Posted on | January 12, 2013 | 72 Comments
“It’s a little fat girl . . . and she keeps taking her clothes off and . . . I don’t want to see that. . . . I learned that this little fat chick writes the show and directs the show and that makes sense to me because she’s such a camera hog that the other characters barely are on.”
— Howard Stern
Maybe you know somebody like Lena Dunham. In a way, it’s hard not to feel sorry for people like her. She’s not really that fat or that ugly, but she just can’t get over the fact that she’s not pretty and skinny.
She can never manage to recover from some deep psychic wound, a sort of juvenile ego-trauma that left her with such a profoundly damaged personality that she spends the rest of her life trying to get revenge against the world for bad things that happened to her years ago.
Anyway, if you know somebody like Lena Dunham, you understand what she’s doing: “I’m fat and ugly and unpopular, but maybe if I add ‘cruel’ and ‘obnoxious’ to the list, I can pretend like people who don’t like me are intimidated by my intelligence and courage.” This isn’t really an effective compensation, but it provides her an excuse — a rationalization, a defense mechanism — she can alternately cling to as a crutch or wield as a weapon, harming others without actually helping herself. The damage is never healed, because her inner feelings of worthlessness are so intense, she scorns as contemptible anyone who wants to help her: “If you like me, there must be something wrong with you.”
All of which is a necessary preamble to the latest manifestation of Lena Dunham’s tendency toward vengeful cruelty: People complained about the lack of diversity on Lena’s Not Very Popular HBO Show, so she decided to bring on a black guy . . . as a Republican villain:
I want to start with the fourth scene of the entire season, which is you, topless …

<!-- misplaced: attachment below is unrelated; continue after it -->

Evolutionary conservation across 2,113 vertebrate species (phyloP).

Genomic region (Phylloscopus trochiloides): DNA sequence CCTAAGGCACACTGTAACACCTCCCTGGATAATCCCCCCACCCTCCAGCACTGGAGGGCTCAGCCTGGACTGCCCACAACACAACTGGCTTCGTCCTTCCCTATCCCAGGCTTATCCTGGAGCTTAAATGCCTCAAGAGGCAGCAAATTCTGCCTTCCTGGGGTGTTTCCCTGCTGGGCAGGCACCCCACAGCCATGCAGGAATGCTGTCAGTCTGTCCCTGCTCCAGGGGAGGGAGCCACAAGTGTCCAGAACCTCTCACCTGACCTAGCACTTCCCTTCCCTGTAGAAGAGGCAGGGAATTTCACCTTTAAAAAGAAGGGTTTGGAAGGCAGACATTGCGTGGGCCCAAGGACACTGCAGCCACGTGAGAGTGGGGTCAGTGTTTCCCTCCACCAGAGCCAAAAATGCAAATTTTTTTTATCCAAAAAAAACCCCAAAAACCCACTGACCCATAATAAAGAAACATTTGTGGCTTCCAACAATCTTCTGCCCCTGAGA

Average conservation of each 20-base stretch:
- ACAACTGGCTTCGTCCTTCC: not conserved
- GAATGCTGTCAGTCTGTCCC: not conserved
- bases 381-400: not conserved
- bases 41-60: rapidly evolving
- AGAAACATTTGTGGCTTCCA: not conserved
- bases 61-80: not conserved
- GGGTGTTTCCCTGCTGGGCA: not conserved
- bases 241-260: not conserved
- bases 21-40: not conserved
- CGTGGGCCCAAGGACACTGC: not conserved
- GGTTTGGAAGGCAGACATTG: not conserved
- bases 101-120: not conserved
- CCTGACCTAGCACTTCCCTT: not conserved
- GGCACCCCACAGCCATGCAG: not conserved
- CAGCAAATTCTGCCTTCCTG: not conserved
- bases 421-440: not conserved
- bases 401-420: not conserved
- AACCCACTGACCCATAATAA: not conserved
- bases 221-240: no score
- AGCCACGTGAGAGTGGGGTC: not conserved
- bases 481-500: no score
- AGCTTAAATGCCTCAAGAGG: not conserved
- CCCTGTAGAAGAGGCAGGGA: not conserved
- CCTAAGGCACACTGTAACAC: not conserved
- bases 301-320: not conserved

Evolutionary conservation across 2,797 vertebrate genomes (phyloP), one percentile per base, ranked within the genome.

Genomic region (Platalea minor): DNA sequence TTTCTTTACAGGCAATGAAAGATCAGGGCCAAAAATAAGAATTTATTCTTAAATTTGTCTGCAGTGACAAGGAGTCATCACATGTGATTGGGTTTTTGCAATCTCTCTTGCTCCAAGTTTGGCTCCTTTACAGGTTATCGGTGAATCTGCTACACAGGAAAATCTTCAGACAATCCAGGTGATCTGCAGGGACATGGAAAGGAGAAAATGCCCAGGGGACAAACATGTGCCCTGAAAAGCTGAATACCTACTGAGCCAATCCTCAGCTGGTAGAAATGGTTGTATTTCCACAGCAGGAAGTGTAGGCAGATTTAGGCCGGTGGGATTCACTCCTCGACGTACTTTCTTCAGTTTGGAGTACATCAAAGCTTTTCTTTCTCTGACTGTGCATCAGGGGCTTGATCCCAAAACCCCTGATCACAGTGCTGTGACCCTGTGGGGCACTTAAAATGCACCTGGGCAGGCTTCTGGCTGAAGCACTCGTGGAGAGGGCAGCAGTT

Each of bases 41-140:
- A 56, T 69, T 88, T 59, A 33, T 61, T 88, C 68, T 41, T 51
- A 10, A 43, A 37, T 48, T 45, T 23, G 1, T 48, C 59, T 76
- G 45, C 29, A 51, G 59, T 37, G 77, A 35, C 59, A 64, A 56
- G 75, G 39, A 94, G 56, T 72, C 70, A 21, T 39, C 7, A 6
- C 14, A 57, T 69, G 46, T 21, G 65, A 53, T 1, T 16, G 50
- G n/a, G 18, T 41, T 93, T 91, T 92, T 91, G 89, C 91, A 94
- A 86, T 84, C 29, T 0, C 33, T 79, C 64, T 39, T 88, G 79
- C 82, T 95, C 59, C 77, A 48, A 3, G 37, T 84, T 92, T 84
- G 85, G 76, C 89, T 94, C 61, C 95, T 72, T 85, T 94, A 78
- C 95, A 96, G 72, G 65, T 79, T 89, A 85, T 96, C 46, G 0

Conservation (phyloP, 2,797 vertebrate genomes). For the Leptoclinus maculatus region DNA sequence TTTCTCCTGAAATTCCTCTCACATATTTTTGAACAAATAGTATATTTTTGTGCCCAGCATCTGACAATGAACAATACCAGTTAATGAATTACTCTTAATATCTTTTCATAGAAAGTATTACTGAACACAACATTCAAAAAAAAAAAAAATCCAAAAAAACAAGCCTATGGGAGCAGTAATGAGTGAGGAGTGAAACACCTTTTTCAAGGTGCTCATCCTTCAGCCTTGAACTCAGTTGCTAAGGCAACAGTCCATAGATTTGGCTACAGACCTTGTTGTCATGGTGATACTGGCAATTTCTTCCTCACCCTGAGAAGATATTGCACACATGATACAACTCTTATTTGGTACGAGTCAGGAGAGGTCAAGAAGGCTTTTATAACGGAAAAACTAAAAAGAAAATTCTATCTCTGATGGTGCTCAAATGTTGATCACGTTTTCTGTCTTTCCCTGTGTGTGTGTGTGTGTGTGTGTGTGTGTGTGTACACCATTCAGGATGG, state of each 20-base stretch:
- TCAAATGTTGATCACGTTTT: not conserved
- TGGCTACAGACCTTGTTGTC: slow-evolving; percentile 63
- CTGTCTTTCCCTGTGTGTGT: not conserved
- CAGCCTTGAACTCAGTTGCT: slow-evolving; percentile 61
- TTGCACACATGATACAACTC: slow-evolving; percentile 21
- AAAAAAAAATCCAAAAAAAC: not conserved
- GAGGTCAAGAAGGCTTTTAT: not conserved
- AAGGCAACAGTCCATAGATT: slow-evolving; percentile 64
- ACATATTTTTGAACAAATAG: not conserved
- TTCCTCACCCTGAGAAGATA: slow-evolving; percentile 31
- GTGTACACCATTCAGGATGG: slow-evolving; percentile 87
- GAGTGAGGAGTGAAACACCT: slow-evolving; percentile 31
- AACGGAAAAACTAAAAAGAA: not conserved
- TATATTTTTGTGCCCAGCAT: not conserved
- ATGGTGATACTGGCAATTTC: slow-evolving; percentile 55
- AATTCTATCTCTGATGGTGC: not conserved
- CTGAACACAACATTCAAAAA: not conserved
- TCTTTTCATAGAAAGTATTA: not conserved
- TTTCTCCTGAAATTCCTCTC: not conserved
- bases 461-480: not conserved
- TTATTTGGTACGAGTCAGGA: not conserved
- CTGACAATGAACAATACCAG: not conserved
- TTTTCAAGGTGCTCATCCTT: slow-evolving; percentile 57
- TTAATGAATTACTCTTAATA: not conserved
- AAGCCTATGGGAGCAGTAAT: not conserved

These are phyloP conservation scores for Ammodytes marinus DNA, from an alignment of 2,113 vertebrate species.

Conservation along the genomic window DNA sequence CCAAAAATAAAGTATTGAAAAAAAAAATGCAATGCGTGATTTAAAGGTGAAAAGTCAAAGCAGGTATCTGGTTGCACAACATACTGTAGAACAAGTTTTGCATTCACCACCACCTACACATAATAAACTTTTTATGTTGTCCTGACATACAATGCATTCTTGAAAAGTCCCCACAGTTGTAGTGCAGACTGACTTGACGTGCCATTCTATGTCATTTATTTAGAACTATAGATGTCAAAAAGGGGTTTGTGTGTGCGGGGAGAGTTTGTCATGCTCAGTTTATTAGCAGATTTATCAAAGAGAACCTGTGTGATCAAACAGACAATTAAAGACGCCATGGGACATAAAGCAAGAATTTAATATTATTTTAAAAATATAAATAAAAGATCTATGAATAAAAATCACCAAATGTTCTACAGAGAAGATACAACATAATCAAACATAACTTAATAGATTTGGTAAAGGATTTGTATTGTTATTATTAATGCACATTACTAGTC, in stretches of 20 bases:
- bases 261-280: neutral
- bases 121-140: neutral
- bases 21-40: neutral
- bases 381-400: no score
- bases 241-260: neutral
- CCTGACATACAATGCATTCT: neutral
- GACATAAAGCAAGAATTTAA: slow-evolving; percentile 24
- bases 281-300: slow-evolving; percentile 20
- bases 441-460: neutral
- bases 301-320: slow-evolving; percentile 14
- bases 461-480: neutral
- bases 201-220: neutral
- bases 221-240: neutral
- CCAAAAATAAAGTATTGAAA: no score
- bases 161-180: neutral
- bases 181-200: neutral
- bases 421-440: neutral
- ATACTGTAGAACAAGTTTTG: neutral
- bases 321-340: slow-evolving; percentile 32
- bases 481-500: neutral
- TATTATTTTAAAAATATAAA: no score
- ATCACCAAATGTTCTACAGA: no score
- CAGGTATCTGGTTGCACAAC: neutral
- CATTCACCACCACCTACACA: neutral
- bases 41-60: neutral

… on top of Donald Glover.
Which is pretty much a summary of every single thing that people complained about in season one. How conscious was that?
We always wanted to work with Donald — he’s the cutest and the funniest, and why would you not want to kiss him on TV? But I think that when we shot that scene, there was both a feeling that it was the appropriate place for the character to be and a sense that it would, for people who had been paying attention to the backlash, at least evoke some sense that we were in a dialogue with our audience. It definitely wasn’t a “Fuck you, haters!” That’s not really how I tend to roll my game. But at the same time, it was a pretty clear statement that we are comfortable, that there isn’t a political agenda against having black characters in the show.
Why make him a Republican?
We liked the idea of a Republican entering their universe. And Hannah doesn’t really have a clear sense of why you shouldn’t date a Republican; it’s kind of just like the same reason why you shouldn’t date a Nazi: You just shouldn’t.
Dunham spends a lot of her time associating sex, bad sex, lack of sex, with . . . you guessed it, Republicans. . . .
So to avoid the show looking racist — Dunham creates a black character that she’ll teach her audience to love to hate.
Hey, her ratings might finally beat Honey Boo Boo . . .
UPDATE: Donald Douglas at American Power:
This is interesting because I was just reading about Lena Dunham at the Los Angeles Times, “Review: Lena Dunham’s ‘Girls’.”
“Maybe I’ll check it out,” I was thinking to myself.
Don’t bother. It’s just another reason why HBO isn’t worth the premium. If you like watching unhappy women try to cope with their self-loathing, just cue up an old Kathy Griffin special.
UPDATE II: Twitchy:
Did we mention Dunham was named one of 2012’s “Brave Thinkers”?